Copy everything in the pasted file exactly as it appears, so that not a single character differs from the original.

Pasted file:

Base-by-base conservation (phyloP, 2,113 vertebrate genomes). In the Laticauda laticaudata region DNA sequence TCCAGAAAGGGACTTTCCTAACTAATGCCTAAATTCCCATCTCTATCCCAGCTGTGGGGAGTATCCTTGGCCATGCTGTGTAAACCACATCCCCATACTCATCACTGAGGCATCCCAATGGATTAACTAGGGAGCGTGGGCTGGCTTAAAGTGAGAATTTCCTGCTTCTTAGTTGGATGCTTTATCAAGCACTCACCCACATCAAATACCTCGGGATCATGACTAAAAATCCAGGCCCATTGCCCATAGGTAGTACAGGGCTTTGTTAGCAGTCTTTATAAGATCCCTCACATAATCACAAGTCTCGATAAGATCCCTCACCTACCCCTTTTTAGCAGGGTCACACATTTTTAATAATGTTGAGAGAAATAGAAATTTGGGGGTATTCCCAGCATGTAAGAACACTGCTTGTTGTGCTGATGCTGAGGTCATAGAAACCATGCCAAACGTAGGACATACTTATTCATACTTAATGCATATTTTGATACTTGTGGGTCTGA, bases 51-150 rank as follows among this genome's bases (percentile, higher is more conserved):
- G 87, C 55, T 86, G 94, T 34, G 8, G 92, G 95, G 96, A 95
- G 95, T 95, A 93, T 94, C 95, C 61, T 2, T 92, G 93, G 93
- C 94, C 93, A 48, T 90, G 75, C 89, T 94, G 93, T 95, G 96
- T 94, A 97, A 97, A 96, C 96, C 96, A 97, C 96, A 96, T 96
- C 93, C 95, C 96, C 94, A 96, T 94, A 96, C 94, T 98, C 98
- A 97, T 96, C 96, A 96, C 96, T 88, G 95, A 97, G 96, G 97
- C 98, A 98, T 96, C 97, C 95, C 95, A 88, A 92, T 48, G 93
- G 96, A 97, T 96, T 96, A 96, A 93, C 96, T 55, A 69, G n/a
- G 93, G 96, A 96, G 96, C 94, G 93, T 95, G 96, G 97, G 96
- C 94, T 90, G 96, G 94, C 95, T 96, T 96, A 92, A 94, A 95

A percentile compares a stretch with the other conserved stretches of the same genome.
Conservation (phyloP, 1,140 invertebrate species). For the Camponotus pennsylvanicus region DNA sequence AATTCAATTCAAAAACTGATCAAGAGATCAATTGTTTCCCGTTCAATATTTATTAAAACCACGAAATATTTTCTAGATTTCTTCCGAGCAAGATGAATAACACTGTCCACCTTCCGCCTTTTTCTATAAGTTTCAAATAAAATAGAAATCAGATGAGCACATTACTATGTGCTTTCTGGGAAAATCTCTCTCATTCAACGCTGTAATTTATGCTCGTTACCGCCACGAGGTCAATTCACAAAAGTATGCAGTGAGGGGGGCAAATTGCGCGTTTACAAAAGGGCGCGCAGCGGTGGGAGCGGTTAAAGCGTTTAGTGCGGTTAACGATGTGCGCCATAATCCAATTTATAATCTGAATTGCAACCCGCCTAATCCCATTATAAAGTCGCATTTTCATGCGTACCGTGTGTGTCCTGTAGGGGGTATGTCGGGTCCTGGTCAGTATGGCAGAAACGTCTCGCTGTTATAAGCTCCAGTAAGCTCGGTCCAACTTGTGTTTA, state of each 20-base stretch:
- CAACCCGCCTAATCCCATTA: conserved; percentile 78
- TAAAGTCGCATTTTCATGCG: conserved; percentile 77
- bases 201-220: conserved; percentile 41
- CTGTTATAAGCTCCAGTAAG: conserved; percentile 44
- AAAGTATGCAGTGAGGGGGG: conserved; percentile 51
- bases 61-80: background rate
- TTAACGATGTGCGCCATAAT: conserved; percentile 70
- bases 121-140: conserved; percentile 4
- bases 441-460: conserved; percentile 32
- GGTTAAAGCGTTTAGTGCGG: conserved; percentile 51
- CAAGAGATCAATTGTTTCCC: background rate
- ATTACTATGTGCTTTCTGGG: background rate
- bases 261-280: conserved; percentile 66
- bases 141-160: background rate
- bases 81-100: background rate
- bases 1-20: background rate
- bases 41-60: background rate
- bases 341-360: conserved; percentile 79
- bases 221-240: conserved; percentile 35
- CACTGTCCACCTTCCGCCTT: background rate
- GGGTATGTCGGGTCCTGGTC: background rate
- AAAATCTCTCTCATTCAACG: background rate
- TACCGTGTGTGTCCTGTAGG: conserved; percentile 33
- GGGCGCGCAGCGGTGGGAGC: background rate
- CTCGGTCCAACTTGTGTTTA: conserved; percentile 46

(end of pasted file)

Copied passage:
Base-by-base conservation (phyloP, 2,113 vertebrate genomes). In the Laticauda laticaudata region DNA sequence TCCAGAAAGGGACTTTCCTAACTAATGCCTAAATTCCCATCTCTATCCCAGCTGTGGGGAGTATCCTTGGCCATGCTGTGTAAACCACATCCCCATACTCATCACTGAGGCATCCCAATGGATTAACTAGGGAGCGTGGGCTGGCTTAAAGTGAGAATTTCCTGCTTCTTAGTTGGATGCTTTATCAAGCACTCACCCACATCAAATACCTCGGGATCATGACTAAAAATCCAGGCCCATTGCCCATAGGTAGTACAGGGCTTTGTTAGCAGTCTTTATAAGATCCCTCACATAATCACAAGTCTCGATAAGATCCCTCACCTACCCCTTTTTAGCAGGGTCACACATTTTTAATAATGTTGAGAGAAATAGAAATTTGGGGGTATTCCCAGCATGTAAGAACACTGCTTGTTGTGCTGATGCTGAGGTCATAGAAACCATGCCAAACGTAGGACATACTTATTCATACTTAATGCATATTTTGATACTTGTGGGTCTGA, bases 51-150 rank as follows among this genome's bases (percentile, higher is more conserved):
- G 87, C 55, T 86, G 94, T 34, G 8, G 92, G 95, G 96, A 95
- G 95, T 95, A 93, T 94, C 95, C 61, T 2, T 92, G 93, G 93
- C 94, C 93, A 48, T 90, G 75, C 89, T 94, G 93, T 95, G 96
- T 94, A 97, A 97, A 96, C 96, C 96, A 97, C 96, A 96, T 96
- C 93, C 95, C 96, C 94, A 96, T 94, A 96, C 94, T 98, C 98
- A 97, T 96, C 96, A 96, C 96, T 88, G 95, A 97, G 96, G 97
- C 98, A 98, T 96, C 97, C 95, C 95, A 88, A 92, T 48, G 93
- G 96, A 97, T 96, T 96, A 96, A 93, C 96, T 55, A 69, G n/a
- G 93, G 96, A 96, G 96, C 94, G 93, T 95, G 96, G 97, G 96
- C 94, T 90, G 96, G 94, C 95, T 96, T 96, A 92, A 94, A 95

A percentile compares a stretch with the other conserved stretches of the same genome.
Conservation (phyloP, 1,140 invertebrate species). For the Camponotus pennsylvanicus region DNA sequence AATTCAATTCAAAAACTGATCAAGAGATCAATTGTTTCCCGTTCAATATTTATTAAAACCACGAAATATTTTCTAGATTTCTTCCGAGCAAGATGAATAACACTGTCCACCTTCCGCCTTTTTCTATAAGTTTCAAATAAAATAGAAATCAGATGAGCACATTACTATGTGCTTTCTGGGAAAATCTCTCTCATTCAACGCTGTAATTTATGCTCGTTACCGCCACGAGGTCAATTCACAAAAGTATGCAGTGAGGGGGGCAAATTGCGCGTTTACAAAAGGGCGCGCAGCGGTGGGAGCGGTTAAAGCGTTTAGTGCGGTTAACGATGTGCGCCATAATCCAATTTATAATCTGAATTGCAACCCGCCTAATCCCATTATAAAGTCGCATTTTCATGCGTACCGTGTGTGTCCTGTAGGGGGTATGTCGGGTCCTGGTCAGTATGGCAGAAACGTCTCGCTGTTATAAGCTCCAGTAAGCTCGGTCCAACTTGTGTTTA, state of each 20-base stretch:
- CAACCCGCCTAATCCCATTA: conserved; percentile 78
- TAAAGTCGCATTTTCATGCG: conserved; percentile 77
- bases 201-220: conserved; percentile 41
- CTGTTATAAGCTCCAGTAAG: conserved; percentile 44
- AAAGTATGCAGTGAGGGGGG: conserved; percentile 51
- bases 61-80: background rate
- TTAACGATGTGCGCCATAAT: conserved; percentile 70
- bases 121-140: conserved; percentile 4
- bases 441-460: conserved; percentile 32
- GGTTAAAGCGTTTAGTGCGG: conserved; percentile 51
- CAAGAGATCAATTGTTTCCC: background rate
- ATTACTATGTGCTTTCTGGG: background rate
- bases 261-280: conserved; percentile 66
- bases 141-160: background rate
- bases 81-100: background rate
- bases 1-20: background rate
- bases 41-60: background rate
- bases 341-360: conserved; percentile 79
- bases 221-240: conserved; percentile 35
- CACTGTCCACCTTCCGCCTT: background rate
- GGGTATGTCGGGTCCTGGTC: background rate
- AAAATCTCTCTCATTCAACG: background rate
- TACCGTGTGTGTCCTGTAGG: conserved; percentile 33
- GGGCGCGCAGCGGTGGGAGC: background rate
- CTCGGTCCAACTTGTGTTTA: conserved; percentile 46